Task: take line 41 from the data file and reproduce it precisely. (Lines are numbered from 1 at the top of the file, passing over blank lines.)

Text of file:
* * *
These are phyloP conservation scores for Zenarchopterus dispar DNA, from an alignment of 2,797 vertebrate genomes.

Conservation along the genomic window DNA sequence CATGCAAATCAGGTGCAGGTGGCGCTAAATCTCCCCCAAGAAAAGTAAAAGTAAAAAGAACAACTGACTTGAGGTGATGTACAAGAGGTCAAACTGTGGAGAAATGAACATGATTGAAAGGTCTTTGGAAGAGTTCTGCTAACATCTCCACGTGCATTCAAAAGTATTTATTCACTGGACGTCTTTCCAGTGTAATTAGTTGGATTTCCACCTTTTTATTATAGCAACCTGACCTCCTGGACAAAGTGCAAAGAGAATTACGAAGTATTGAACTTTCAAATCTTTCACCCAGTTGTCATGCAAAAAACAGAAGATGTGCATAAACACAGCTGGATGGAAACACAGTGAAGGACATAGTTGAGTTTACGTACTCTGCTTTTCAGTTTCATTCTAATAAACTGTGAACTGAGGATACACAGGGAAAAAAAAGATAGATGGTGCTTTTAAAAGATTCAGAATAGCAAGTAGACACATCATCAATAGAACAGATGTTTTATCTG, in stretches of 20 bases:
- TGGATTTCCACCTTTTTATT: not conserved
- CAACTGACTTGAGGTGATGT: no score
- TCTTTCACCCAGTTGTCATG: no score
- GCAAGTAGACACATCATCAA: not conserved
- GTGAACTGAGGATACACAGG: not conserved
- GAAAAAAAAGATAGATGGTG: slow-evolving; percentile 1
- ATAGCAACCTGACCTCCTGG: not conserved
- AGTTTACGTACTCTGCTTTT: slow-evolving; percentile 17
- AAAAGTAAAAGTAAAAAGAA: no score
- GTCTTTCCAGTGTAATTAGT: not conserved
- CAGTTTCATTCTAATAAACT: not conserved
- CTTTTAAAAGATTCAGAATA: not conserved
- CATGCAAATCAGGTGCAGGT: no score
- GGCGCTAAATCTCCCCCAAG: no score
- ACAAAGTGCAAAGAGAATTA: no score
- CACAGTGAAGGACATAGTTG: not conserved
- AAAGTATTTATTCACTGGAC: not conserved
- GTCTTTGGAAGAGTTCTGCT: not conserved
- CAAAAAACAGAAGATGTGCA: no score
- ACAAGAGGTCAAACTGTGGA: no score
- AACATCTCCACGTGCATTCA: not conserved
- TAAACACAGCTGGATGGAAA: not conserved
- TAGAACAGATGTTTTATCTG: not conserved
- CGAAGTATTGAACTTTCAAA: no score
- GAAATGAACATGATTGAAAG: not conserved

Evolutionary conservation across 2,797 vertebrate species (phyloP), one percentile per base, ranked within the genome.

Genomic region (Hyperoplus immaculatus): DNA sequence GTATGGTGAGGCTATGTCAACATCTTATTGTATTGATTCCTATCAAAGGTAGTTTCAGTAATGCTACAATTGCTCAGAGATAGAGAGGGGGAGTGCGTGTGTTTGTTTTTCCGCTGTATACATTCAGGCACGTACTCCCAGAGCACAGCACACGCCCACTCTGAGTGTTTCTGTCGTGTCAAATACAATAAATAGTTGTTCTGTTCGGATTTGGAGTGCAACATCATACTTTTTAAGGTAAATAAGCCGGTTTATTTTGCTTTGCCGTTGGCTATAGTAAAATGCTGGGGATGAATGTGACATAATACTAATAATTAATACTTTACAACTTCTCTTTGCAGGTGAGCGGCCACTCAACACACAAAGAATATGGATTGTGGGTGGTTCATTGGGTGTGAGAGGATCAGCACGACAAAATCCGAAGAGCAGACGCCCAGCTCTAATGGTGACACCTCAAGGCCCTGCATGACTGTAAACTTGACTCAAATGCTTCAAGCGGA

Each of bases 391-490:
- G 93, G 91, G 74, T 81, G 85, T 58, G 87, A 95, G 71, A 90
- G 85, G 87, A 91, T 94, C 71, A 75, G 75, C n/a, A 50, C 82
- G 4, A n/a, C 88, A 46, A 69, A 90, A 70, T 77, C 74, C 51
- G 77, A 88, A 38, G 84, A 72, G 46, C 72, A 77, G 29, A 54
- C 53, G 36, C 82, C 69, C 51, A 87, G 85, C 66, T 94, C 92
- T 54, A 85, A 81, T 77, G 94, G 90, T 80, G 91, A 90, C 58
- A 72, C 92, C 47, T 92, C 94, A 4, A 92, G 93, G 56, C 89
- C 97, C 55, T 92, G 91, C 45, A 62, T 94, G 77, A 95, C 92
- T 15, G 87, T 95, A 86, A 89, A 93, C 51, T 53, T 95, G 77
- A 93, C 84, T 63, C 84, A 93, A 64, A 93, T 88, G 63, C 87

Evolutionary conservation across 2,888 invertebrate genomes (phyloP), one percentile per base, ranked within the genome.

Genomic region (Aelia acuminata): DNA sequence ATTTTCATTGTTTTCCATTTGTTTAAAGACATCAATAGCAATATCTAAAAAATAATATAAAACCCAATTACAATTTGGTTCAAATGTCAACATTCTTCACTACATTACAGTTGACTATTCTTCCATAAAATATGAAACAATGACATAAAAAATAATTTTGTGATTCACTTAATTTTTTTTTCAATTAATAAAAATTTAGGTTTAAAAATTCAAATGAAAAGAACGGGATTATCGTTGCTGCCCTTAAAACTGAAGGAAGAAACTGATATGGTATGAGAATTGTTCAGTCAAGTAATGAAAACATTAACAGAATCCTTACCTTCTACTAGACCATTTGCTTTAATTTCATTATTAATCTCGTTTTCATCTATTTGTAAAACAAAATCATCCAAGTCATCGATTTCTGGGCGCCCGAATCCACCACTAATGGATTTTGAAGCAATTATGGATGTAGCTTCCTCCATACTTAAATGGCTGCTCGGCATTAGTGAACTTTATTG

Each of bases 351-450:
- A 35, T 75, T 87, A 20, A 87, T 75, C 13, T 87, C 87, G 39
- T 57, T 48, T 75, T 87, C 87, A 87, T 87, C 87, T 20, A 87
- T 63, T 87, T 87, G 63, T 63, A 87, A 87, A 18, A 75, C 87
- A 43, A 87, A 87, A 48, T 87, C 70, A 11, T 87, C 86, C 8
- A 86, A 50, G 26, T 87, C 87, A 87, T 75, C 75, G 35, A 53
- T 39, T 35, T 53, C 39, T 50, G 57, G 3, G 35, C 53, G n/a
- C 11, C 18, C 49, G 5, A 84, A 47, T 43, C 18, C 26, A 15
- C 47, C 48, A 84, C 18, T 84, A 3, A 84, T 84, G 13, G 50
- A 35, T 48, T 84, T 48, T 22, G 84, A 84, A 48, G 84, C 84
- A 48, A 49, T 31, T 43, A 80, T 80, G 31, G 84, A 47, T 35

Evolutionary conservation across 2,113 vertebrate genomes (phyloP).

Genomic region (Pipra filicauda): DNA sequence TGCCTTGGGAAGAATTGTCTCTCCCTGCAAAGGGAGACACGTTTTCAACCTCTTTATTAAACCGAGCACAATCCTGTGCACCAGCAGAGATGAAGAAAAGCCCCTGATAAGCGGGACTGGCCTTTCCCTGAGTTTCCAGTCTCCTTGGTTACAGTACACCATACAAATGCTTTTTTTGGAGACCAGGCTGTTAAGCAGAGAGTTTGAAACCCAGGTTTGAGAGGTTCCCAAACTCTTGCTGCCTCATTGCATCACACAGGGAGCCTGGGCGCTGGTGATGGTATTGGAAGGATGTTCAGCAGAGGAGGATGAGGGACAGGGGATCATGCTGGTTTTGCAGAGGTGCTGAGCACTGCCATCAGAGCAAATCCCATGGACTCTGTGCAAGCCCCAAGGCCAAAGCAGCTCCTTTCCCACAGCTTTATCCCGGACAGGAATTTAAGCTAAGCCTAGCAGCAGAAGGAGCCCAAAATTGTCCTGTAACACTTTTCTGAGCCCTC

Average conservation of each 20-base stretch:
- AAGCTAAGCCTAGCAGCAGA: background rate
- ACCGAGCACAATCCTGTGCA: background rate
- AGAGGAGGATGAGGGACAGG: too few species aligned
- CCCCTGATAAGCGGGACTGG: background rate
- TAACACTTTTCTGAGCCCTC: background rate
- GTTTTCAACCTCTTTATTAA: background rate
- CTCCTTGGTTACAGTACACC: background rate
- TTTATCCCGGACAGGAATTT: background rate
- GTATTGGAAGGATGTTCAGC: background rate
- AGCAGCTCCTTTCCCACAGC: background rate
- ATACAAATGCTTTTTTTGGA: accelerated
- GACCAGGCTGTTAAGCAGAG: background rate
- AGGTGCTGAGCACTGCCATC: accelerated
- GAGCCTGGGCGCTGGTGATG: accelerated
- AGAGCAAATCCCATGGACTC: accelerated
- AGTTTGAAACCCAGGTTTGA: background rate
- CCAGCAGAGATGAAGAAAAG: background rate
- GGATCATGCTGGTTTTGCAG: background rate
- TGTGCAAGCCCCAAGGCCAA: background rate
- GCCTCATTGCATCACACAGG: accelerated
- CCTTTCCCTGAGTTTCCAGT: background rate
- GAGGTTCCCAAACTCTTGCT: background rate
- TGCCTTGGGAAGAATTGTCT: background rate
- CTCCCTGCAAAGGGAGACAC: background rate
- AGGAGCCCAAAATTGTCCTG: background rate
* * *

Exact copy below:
Evolutionary conservation across 2,888 invertebrate genomes (phyloP), one percentile per base, ranked within the genome.